Emasculating Men

Over the past couple years I’ve heard more about how the church is emasculating men than on any other church topic. It comes primarily from the blogosphere, or various conversations. Partially I think Mark Driscoll is to blame for the constant talk about it, though that stupid Wild at Heart book also deserves some of my ire. I’ve even heard it in some youth ministry circles. How as youth ministers we need to defend teenage guys from their mothers. We need to teach them, I assume, to belch, laugh at others’ pain, and defend themselves through physical violence. I find such things to border on genuine insanity.

However, my friend Art has recently posted an excellent critique of an article that basically rehashes the same things I’ve been hearing for two years, only the article throws in some horrid exegesis about Jacob and Esau.

I really can’t say things better than Art has, so I will let things rest by reiterating something I’ve said many times before. I have more hair on my body than any “manly man” you’re likely to find, yet I take the Scriptures’ exhortations to love, kindness, gentleness and self-control very seriously. These “feminine” qualities seem to be deeply a part of who Jesus was, and I’ll stick with those, you can keep the trucks and cheap bear.


4 thoughts on “Emasculating Men

  1. I’ll take both sides, self-controlled Jesus and being able to kick arse. And trucks. I want a truck. But cheap bear? I don’t want bears either.

    Honestly though, as with most things I think our gender role issues are an problem with balance. Bradley’s article was goofy, and Art did a great critique. However, I think there is something to be said for men being masculine (even if that is somewhat dictated by culture) and women being feminine. There are extremes on both sides, but the key is to find equilibrium between the two.

    As a (serious) example, you are a well trained practitioner of one or more of the martial arts. You could beat me up. This is a masculine trait, in our culture. You are also a passionate follower of Christ, who wouldn’t beat me up unless you needed to actually do so. That’s self-control, something you said was “feminine” (and I note the quotes), but is really just Christ-like.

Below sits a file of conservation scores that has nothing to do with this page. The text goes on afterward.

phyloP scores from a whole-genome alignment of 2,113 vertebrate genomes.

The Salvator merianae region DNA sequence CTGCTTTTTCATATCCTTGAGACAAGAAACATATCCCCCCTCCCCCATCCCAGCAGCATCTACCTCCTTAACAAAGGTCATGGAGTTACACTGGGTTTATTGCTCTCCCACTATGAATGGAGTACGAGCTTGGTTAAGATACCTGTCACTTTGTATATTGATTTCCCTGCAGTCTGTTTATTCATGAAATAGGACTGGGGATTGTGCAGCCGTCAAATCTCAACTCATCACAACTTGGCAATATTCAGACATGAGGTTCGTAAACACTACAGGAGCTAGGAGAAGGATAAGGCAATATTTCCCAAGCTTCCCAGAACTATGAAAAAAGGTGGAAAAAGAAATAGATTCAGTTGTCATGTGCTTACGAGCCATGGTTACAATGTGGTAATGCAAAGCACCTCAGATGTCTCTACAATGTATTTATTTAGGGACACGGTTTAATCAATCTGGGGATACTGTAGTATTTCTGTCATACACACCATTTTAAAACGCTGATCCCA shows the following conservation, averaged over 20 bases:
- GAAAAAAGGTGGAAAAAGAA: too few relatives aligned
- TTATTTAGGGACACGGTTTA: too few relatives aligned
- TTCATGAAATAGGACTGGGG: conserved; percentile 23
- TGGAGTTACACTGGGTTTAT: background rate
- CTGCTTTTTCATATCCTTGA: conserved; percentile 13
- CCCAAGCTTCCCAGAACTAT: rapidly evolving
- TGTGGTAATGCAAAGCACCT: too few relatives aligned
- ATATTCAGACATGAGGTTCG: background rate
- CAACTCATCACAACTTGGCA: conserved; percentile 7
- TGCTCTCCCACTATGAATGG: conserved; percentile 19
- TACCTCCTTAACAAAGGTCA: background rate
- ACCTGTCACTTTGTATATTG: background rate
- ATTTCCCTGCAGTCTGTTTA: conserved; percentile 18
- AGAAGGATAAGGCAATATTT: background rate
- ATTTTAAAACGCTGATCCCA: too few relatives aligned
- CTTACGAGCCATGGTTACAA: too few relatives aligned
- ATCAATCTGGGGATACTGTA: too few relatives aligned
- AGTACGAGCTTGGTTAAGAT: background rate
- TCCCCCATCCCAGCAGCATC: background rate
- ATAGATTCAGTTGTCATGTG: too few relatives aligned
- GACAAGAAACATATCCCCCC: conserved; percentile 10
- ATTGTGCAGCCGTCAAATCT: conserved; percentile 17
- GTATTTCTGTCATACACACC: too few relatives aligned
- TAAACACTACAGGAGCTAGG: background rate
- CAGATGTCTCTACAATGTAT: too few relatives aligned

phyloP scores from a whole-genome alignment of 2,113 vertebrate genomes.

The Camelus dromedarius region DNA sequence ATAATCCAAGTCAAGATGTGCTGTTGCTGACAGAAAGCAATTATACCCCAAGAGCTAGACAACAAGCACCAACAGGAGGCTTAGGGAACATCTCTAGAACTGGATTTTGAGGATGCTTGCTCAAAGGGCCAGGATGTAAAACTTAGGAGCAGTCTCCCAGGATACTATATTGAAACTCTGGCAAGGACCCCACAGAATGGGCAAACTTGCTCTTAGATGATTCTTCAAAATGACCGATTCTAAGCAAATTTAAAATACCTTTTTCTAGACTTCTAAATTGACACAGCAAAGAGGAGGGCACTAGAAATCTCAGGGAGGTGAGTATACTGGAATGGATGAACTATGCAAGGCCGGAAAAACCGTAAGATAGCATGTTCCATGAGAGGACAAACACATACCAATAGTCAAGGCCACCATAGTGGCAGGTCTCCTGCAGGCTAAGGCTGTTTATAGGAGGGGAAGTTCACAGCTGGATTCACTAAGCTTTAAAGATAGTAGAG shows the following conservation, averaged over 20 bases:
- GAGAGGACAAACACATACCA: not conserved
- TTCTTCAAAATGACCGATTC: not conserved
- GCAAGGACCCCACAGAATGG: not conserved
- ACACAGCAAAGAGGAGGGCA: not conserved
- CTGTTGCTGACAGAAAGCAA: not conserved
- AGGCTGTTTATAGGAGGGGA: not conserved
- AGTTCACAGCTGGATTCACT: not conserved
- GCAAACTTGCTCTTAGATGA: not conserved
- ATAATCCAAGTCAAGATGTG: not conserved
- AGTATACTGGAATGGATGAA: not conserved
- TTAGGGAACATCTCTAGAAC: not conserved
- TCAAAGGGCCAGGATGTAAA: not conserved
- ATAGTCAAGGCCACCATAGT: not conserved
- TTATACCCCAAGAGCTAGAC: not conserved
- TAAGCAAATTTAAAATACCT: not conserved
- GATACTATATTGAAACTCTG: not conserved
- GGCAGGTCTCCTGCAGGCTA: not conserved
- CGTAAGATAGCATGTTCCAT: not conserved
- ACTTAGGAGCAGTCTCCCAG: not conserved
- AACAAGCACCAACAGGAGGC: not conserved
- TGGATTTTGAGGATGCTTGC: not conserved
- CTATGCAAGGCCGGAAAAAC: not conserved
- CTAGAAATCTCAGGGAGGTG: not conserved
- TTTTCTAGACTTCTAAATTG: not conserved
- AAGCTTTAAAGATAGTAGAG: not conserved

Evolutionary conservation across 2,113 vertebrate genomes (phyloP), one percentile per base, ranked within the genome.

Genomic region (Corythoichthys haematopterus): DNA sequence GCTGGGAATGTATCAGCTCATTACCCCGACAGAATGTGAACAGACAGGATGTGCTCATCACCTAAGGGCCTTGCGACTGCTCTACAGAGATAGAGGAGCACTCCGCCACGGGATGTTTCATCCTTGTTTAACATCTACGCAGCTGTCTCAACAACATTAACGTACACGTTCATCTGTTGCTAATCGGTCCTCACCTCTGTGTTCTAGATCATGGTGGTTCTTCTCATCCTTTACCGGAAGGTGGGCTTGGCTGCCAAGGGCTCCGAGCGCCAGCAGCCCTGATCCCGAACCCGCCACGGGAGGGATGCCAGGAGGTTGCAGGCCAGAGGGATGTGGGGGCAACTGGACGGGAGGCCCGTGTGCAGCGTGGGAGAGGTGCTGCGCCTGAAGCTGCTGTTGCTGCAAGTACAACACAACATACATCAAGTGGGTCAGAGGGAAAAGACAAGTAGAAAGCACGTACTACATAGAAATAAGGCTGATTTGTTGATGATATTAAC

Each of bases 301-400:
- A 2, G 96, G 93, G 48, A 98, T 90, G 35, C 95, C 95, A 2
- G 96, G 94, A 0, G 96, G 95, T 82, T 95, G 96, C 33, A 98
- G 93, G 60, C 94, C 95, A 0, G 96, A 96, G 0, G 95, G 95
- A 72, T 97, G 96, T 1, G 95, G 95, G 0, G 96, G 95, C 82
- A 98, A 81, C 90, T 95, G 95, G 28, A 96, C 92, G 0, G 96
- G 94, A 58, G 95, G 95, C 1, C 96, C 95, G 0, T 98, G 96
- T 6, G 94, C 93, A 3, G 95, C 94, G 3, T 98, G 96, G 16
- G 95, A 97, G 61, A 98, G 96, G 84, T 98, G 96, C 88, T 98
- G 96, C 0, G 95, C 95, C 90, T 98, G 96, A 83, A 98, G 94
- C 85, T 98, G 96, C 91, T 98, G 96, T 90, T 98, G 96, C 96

I just got done watching The Bourne Ultimatum immediately before posting this. And I’m dying for some new Jack Bauer action… But as much as I get a kick out of “guy stuff” not everything has to be so polarized. I dig me some chick flicks too. 🙂

  2. Well said. I agree completely, especially about how the culture of “manliness” (beer, boobs, ultimate fighting, etc.) runs completely contrary to the culture of discipleship.

    Thanks for putting this out there.


  3. Not to put too fine a point on it, I think much of this concern over reasserting our masculinity is a function of heterosexism and the homophobia that is part and parcel of much Christian rhetoric. It also smells of anti-feminism. There is an implication here that men would not want to display feminine qualities because those qualities are inherently inferior to masculine qualities.

  4. Brian, I’ve wondered if that may be part of it. I think it must, but I don’t want to, as you put it, “put to fine a point on it,” since I think there are several other factors that play in as well. Still though, I think that homophobia does play a huge part in this.

    Len, I like the idea of balance. But I just get a little nervous because I think our conceptions of things are mostly, if not totally, culturally decided. As such I’d rather we just let people be who they are. I know several girls who could beat you up too…and I know several guys who wouldn’t be able to hurt a fly, or hold their beer. But I don’t think any of that is sin…or “not the way it needs to be” or anything like that. Making sense?

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